What are the most difficult things facing older people these days apart from ageing which is something none of us can stop?
Is it driving on busy roads festooned with signs and cameras erected by Roads Division?
Is it trying to make do on a smaller income now that you’ve stopped working?
Is it picking out a size 12 dress and trying it on your size 14 plus body?
Is it all those stories that the elderly are drinking too much, costing the NHS more than expected, living in homes too big for their needs?
Is it banks trying to sell us expensive products we don’t need, people complaining that the elderly don’t deserve free public transport, TV licences or above inflation rises in the state pension?
Is it a certain amount of loneliness now that your offspring have departed the nest?
I could go on but I won’t. Personally I find the greatest problem in my life is keeping up with technology. While I was working there were always young chaps in tee-shirts we could call up to correct our computer mistakes.
Nowadays we have to try and work it out for ourselves or call in some local whizz kid who hasn’t even started to shave and who has you fixed up in a jiffy, much to your embarrassment.
Technology is about the only thing Himself and I have tiffs about. He knows a lot more about it than I do and has the patience to work at something until he gets it right.
I, on the other hand, feel like smashing the screen and giving up altogether. Why is so much of it so complicated? There’s nothing straightforward about it. Take trying to pay the bills to run your system for example.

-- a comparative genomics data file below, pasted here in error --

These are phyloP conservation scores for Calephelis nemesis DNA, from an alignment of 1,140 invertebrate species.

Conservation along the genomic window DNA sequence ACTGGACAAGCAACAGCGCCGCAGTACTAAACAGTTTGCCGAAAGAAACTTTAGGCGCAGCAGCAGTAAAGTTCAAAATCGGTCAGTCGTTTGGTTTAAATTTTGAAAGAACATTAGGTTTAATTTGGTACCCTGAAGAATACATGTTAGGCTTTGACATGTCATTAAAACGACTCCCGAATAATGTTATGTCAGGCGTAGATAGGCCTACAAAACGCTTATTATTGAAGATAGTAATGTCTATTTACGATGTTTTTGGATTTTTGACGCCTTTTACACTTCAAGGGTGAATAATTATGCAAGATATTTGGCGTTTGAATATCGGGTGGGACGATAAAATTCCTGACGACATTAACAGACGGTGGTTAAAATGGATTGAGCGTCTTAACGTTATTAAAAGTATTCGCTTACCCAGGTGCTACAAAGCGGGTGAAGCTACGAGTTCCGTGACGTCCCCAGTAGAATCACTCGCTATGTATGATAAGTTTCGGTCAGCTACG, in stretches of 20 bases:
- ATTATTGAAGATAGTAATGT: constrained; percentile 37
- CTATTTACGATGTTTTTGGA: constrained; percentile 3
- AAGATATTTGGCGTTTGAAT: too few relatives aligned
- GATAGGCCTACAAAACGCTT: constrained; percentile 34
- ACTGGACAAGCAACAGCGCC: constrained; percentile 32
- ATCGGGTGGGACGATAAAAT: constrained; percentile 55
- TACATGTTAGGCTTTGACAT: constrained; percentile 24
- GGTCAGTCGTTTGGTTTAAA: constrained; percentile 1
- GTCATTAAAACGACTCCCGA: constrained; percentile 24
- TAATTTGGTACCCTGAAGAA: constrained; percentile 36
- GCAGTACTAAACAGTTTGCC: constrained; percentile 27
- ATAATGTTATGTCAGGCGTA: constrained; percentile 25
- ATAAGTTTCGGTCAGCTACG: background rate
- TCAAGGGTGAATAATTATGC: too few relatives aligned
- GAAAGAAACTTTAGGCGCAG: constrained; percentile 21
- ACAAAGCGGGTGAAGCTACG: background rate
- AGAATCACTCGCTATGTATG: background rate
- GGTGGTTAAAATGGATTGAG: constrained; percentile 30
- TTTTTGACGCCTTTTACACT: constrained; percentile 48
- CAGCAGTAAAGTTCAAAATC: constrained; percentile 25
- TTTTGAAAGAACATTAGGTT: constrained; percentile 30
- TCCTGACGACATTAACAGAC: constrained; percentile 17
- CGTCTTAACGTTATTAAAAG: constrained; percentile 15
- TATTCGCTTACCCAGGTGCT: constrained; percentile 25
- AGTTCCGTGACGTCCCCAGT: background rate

You simply cannot send them a cheque in the post. I suspect those at the other end won’t even have seen a cheque accustomed as they are to pressing a few buttons to download someone’s account.
This past month I’ve been getting renewal e-mails for my computer security protection. After giving up trying to do it online – up to now it has been set up for me by someone else – and because my requirements had changed I decided to do it myself.
It has taken me a week to get it finalised and not before, eventually, ringing the company to try to get someone to talk to me. The security company’s headquarters appear to be in America but the person I talked to was in the Philipines!
I only knew that because I asked her since, clearly, her accent wasn’t American. She turned out to be terribly efficient and within half an hour it was all done and dusted with an e-mail into my system to advise me to that effect.
I asked her why the company had made it appear so difficult to do the same thing online and what was the telephone call to her costing me. The answer to the latter was merely at my local rate and to the former she seemed perplexed I found it difficult. She was obviously young.
Trouble is the young are keeping up with the technology on a daily basis, whether at school or merely mixing with their friends who are all computer literate. I only got my first App for my mobile a few weeks ago and still haven’t much of a clue about how it works. There is no one to teach me and at my age I simply can’t be bothered to go to night school to learn how to keep up.
I can do online banking but when I kept getting repeat e-mails from them recently to tell me they were modifying the system I remained in panic mode for a month afraid to open up my account.
Looking back on life I don’t ever recall being flummoxed by anything new. Yet it seems technology is designed for the young with their fresh brains and devil-may-care attitude to things. However, I’m determined not to be left behind.